and bureaucracy. “Life” refers to the impressive ability of Wikipedia to
heal itself after vandalism and errors. “Love” is reflected in the
overwhelming scale of individual production and the passion shown by devoted
editors. And bureaucracy–an unexpected aspect of a free-spirited
community–is becoming prevalent as the site scales, with emerging
formalized processes and roles that help ensure quality.
I got really lucky today at the MIT Sailing Pavilion. I had gone back to brush up on the skills I’d learned last Sunday, and when I was all done practicing by myself (having narrowly escaped both capsizing on the first turn, and concussion to my head on a jibe), I ran into one of my instructors, who offered to take me out one-on-one, and teach me how to sail upwind.
With some forceful commands and good patience, Bashar taught me how to do these things on my own:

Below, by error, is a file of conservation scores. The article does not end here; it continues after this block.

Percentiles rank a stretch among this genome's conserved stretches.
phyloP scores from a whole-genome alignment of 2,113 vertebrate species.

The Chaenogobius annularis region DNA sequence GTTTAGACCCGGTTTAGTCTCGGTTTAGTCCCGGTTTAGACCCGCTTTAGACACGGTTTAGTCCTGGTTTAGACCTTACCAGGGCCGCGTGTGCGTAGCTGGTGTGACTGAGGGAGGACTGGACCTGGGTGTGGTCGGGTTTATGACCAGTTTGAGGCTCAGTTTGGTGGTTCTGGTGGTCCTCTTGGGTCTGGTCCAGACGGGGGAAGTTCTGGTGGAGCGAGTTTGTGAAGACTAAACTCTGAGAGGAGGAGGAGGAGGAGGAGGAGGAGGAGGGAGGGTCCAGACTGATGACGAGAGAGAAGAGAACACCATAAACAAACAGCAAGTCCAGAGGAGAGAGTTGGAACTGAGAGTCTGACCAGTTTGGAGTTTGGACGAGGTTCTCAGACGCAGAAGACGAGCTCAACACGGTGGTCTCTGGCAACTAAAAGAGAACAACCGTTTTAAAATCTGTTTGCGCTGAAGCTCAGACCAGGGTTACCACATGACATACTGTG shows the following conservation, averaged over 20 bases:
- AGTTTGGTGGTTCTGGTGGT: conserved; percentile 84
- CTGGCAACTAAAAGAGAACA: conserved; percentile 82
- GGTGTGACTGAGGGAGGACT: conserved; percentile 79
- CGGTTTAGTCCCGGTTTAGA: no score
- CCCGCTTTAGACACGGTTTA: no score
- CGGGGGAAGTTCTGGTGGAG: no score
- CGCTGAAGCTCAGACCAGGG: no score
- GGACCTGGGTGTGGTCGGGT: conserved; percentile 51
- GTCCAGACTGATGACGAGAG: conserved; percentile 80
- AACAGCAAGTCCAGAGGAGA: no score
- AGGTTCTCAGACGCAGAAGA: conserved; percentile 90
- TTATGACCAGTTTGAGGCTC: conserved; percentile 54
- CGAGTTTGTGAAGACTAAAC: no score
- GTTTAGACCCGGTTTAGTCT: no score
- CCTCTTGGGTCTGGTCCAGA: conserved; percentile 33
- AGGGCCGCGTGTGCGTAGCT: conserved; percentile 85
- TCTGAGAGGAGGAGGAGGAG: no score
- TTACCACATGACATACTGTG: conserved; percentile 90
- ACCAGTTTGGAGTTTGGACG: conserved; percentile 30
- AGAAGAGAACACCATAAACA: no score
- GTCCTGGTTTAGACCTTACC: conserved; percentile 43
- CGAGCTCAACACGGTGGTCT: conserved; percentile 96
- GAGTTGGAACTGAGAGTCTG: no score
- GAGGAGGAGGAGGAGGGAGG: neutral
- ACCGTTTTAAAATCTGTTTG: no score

- Hiking — leaning way out on the boat towards the wind, to counterbalance the sail being pushed strongly in the opposite direction. It’s FUN. The boat heels so much that I could swear we were (intentionally) inches from capsizing. The photo below (by flickr user good_day) shows what it looks like to hike out.
- Running — sailing directly (or almost directly) downwind. This felt very relaxing and peaceful, but I am told to watch out for the unexpected jibe.
- Close-hauled — trying to sail as directly upwind as you can, by pulling the sail in close and zig-zagging, tacking at ~ 90° angles.
I had tons of fun and even got to sit in the boat while we raced with the Advanced Racing class. My thighs and back are killing me, though, and I might not be able to walk tomorrow. :-D